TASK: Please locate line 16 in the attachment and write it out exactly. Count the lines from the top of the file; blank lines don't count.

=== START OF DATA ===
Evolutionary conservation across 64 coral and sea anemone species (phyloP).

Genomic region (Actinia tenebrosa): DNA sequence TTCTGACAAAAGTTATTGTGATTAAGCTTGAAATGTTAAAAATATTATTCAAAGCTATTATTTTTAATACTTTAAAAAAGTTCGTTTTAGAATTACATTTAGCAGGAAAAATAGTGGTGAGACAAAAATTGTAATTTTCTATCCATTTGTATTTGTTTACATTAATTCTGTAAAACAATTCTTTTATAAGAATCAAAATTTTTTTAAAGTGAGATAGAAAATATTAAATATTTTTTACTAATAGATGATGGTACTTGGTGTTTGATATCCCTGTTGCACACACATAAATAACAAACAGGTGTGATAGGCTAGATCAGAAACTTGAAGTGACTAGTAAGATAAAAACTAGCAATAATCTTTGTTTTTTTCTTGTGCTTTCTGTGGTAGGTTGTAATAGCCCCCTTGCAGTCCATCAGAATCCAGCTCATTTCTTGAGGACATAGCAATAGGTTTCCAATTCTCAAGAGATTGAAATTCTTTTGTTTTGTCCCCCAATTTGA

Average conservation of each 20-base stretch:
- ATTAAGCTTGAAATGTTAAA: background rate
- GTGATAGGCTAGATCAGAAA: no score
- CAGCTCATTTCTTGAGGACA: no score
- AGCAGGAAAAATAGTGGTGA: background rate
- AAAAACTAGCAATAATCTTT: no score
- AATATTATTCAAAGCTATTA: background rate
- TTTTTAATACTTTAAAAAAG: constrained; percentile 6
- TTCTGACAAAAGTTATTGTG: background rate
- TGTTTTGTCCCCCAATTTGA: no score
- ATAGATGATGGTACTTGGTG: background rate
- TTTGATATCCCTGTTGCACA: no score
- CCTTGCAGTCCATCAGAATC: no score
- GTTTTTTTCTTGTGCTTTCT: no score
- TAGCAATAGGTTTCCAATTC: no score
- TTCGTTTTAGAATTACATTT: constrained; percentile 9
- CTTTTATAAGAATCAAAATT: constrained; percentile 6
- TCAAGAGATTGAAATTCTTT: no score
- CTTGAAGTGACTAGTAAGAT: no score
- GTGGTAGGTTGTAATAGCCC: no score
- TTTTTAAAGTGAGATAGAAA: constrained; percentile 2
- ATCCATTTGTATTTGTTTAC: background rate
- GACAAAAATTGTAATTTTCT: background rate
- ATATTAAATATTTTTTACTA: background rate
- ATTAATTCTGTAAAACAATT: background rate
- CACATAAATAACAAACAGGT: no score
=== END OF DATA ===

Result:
- GTTTTTTTCTTGTGCTTTCT: no score